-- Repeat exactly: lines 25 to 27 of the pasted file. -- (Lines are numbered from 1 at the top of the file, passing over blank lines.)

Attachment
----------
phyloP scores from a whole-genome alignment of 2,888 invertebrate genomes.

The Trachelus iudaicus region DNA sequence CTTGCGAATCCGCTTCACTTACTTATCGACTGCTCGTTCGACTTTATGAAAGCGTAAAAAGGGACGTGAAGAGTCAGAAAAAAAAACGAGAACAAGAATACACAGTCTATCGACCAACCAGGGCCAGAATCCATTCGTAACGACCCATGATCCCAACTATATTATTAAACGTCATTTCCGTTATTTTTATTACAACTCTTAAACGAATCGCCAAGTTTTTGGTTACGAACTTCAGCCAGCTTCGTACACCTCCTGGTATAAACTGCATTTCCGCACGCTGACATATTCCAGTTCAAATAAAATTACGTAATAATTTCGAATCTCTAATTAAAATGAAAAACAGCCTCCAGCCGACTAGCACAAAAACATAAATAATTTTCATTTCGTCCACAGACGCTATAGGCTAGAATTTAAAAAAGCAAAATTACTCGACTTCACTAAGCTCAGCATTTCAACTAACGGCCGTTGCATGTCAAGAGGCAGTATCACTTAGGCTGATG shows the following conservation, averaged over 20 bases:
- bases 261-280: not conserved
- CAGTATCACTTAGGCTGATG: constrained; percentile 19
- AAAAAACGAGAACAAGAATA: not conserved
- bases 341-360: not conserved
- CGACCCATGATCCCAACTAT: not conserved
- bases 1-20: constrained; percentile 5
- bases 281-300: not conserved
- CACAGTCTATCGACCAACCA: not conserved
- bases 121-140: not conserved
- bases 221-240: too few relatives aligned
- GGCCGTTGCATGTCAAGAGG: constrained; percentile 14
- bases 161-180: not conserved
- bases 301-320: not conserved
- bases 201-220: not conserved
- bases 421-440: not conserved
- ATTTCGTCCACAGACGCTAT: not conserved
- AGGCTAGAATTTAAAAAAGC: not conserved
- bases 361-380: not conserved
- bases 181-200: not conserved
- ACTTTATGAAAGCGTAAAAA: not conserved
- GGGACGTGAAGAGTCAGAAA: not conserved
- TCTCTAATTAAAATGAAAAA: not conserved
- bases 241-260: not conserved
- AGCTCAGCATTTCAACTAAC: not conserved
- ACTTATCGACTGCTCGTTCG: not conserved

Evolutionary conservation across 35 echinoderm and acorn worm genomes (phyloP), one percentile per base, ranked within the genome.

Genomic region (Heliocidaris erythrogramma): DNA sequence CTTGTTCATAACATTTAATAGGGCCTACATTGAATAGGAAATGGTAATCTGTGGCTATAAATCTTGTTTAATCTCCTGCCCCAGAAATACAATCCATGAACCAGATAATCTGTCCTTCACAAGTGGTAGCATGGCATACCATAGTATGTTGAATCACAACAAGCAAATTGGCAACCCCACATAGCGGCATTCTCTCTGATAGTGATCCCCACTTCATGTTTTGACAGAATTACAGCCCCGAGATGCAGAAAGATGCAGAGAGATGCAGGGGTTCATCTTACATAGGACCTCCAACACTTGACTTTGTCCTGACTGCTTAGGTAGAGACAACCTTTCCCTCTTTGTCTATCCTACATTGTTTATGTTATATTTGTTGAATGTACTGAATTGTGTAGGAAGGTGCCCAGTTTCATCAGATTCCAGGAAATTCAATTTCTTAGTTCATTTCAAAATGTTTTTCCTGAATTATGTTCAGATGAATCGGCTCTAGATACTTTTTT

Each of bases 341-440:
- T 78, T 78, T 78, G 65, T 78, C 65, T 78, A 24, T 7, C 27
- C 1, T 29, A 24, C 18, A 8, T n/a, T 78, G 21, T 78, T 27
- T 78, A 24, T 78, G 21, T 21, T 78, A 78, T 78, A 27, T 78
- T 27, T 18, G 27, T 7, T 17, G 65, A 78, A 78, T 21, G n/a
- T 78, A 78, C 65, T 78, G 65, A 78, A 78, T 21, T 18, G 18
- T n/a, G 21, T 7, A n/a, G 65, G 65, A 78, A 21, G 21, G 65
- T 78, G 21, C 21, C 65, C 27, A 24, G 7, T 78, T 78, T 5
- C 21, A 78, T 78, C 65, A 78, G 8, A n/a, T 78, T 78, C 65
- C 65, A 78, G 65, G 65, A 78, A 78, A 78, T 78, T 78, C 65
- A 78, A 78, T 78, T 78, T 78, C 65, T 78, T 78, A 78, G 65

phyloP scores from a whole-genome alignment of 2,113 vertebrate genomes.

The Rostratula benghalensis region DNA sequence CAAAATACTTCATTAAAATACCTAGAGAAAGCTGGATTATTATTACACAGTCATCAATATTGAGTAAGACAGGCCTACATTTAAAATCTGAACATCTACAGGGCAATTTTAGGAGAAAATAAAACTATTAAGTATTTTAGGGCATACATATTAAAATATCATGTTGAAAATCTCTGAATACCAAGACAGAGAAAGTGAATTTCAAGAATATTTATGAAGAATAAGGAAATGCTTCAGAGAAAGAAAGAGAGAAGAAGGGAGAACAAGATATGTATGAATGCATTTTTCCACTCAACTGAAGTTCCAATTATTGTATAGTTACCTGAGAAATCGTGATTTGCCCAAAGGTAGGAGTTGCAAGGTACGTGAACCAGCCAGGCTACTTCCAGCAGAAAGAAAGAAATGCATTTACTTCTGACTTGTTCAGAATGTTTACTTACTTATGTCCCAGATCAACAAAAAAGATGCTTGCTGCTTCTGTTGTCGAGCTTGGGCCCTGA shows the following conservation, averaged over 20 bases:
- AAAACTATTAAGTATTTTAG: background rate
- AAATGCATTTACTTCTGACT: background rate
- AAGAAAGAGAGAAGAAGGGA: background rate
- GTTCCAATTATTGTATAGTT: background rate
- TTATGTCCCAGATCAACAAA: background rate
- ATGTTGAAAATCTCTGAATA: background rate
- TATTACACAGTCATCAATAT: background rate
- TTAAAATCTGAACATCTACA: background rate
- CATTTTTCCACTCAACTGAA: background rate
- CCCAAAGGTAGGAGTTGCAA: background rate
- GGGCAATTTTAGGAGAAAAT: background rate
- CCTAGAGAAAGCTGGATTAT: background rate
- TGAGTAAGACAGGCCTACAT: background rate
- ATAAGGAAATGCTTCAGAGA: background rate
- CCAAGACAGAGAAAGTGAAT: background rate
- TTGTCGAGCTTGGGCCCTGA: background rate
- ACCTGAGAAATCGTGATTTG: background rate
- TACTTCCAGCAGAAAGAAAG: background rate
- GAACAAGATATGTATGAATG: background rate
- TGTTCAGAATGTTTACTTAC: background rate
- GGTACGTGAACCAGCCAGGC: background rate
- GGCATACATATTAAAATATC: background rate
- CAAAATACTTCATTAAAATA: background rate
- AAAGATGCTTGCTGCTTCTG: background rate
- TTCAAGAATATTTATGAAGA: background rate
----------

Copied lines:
- bases 241-260: not conserved
- AGCTCAGCATTTCAACTAAC: not conserved
- ACTTATCGACTGCTCGTTCG: not conserved